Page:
In Chris’s telling, Maletta said: “You’re raising your daughter wrong. You’re setting bad examples for her. She doesn’t have the brain development and maturity to decide if she wants to wear a suit. It’s your job as a parent to say, ‘You’re not wearing a suit. You’re wearing a dress.’ If you won’t do this, you’re raising your daughter wrong.”
Mansell responded by saying that if that was how Maletta saw it, the family would leave the parish, which was central to their lives. It meant pulling their daughters out of the school and Chris quitting her job at the school. They went through with it.
“He already said I was raising my daughter wrong and we’re bad parents. At that point, I don’t want to be in an organization like that,” Chris said.
Chris said that all this has nothing to do with Cady’s gender identity or sexuality — her 9-year-old girl definitely identifies as a girl. Cady does have short hair right now, for excellent reason. She has twice grown her hair long and then cut it to donate to Locks of Love, which makes wigs for patients who lose their hair to disease. Her father has shaved his head several years in a row as a fundraiser for the St. Baldrick’s Foundation, which raises money for childhood cancer research.
This year, Cady declared, “Can I shave my head for St. Baldrick’s? I want to see if I can make more money than Daddy ever did.” And she did it — she said that she raised $6,000, the most of anyone at the event, and after she shaved her head, they gave her a medal almost as big as her face.
Her hair is still growing back right now; she wears it plain at school, but at home, she sometimes plays around with silly styles like a mohawk. Ask her about her fashion sense, and you’ll get a list not just of clothing but of all her many favorites: “I like Star Wars stuff. I like cartwheels. I like drones. I like math. I like to color.”
Cady said she’s enjoying the new Catholic school that her parents enrolled her in a few days after they left St. John the Evangelist at the end of September. But the kids at her new school already did their First Communion at the end of third grade, instead of the beginning of fourth grade like Cady was supposed to do at St. John the Evangelist, so Chris (who will also need to find a new job) is looking for a church where Cady can finally take her First Communion.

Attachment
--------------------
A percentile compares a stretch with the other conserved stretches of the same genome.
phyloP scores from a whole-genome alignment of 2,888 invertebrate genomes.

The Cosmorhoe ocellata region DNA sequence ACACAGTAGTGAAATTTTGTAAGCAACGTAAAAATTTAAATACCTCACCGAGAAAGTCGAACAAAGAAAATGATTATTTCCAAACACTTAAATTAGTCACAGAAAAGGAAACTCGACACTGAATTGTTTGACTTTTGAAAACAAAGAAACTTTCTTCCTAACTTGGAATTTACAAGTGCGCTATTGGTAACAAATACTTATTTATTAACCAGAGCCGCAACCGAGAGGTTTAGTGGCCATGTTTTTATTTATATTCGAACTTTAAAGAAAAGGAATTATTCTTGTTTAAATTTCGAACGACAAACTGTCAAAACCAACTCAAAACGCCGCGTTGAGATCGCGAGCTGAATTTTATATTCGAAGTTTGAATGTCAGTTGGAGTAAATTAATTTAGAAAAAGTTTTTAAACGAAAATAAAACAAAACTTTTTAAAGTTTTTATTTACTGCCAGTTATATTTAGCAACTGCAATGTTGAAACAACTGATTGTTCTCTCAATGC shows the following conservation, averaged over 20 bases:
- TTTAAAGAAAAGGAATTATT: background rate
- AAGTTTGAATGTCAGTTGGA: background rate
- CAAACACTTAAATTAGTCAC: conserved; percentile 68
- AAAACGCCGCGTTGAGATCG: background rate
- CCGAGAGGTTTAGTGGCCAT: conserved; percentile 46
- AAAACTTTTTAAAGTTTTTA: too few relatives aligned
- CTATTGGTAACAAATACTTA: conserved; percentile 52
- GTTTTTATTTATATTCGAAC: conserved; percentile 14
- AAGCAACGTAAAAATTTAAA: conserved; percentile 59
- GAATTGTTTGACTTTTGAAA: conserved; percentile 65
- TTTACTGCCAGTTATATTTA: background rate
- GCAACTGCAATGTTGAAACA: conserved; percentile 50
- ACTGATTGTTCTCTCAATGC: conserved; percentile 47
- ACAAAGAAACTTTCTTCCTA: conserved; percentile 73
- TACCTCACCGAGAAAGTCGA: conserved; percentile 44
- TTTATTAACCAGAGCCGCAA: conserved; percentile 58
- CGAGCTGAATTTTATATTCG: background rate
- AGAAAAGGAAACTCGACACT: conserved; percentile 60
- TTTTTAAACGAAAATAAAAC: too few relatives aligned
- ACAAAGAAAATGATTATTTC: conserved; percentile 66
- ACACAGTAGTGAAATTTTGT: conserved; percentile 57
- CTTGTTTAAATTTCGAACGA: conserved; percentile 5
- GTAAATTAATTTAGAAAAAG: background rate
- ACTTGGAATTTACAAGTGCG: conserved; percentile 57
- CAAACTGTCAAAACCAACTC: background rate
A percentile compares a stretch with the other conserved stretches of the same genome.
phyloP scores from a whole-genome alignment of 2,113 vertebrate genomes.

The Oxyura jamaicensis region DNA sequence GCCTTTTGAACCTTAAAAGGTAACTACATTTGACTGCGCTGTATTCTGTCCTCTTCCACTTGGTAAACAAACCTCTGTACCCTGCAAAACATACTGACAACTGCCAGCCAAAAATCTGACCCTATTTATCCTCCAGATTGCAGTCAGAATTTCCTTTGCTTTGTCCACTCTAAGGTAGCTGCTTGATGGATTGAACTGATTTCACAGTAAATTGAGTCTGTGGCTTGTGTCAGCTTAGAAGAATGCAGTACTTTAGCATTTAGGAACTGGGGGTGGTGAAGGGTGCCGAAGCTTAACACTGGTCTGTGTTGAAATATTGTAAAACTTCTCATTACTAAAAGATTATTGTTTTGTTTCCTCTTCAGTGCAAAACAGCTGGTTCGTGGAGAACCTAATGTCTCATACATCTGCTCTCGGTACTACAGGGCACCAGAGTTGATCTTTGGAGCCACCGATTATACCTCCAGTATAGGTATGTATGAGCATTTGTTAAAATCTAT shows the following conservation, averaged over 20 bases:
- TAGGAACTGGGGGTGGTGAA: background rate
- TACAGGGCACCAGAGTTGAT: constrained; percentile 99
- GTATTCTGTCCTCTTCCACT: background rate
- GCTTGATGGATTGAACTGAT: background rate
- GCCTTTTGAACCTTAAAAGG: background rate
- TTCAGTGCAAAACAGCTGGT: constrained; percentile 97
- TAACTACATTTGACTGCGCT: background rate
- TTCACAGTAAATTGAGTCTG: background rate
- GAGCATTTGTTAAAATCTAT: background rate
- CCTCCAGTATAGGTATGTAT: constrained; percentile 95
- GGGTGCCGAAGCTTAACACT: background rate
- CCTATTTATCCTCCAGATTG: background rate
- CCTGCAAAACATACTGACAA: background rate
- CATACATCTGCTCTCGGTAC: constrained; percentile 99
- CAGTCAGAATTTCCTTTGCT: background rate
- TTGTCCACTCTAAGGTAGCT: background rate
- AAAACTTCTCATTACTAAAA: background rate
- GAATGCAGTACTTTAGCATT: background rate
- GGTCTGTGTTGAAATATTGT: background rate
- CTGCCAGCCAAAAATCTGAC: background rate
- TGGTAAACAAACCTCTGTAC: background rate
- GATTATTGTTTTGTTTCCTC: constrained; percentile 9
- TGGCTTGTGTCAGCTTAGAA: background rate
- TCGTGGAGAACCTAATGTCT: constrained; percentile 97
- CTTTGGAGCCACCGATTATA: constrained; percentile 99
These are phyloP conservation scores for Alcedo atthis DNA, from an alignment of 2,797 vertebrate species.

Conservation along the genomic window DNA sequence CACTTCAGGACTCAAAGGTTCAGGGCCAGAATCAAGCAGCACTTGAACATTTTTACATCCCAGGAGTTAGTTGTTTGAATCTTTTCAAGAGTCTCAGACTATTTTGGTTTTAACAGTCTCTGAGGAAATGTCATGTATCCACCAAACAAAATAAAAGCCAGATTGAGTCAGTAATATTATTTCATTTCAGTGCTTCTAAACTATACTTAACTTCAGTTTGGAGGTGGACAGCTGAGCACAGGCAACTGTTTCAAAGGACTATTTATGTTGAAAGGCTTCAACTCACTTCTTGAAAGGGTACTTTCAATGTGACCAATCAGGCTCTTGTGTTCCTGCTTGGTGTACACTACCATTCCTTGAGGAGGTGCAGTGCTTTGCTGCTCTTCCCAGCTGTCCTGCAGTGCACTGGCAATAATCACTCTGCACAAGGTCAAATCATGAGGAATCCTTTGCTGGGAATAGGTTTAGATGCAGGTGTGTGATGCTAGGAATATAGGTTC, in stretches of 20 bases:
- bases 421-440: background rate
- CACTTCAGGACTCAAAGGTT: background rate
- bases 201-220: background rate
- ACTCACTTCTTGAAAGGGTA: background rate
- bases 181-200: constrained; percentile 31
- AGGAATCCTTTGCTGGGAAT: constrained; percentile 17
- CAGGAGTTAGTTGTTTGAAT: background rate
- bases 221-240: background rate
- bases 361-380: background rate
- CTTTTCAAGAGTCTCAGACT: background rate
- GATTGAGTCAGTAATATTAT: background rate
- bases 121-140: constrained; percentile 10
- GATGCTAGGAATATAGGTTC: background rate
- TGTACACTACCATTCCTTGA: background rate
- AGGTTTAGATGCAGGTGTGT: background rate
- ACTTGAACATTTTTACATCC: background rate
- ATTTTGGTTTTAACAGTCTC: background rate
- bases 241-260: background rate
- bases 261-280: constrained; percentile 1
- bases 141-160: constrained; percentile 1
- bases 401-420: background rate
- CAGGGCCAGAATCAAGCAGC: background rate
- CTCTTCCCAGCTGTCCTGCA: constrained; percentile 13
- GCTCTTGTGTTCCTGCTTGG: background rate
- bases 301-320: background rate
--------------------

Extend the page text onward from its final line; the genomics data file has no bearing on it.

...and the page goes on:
That matters a lot to Chris, who said she tried attending a nondenominational church for about a year but returned to Catholicism specifically because of her deep connection to Communion. “I just felt really called to go back because of the sacrament. I prayed on it a lot. I always wanted my girls to make the sacrament in the Catholic Church,” she said. “The Eucharist is just something so special. I think when you’re a cradle Catholic, it’s different. It’s in your blood. It’s in your roots. I just wanted my daughters to be able to experience that.”
Until that day comes, Cady is getting ready — she practiced Communion at home with orange soda instead of wine. Her mom posted a photograph of her in her suit in the Facebook group Pantsuit Nation, a group of feminists who supported famous pantsuit-wearer Hillary Clinton. Cady liked hearing some of the responses on Facebook.
“I really love it,” she said, “because then I’m not the only one that thinks girls should wear suits.”
Read this story at The Washington Post.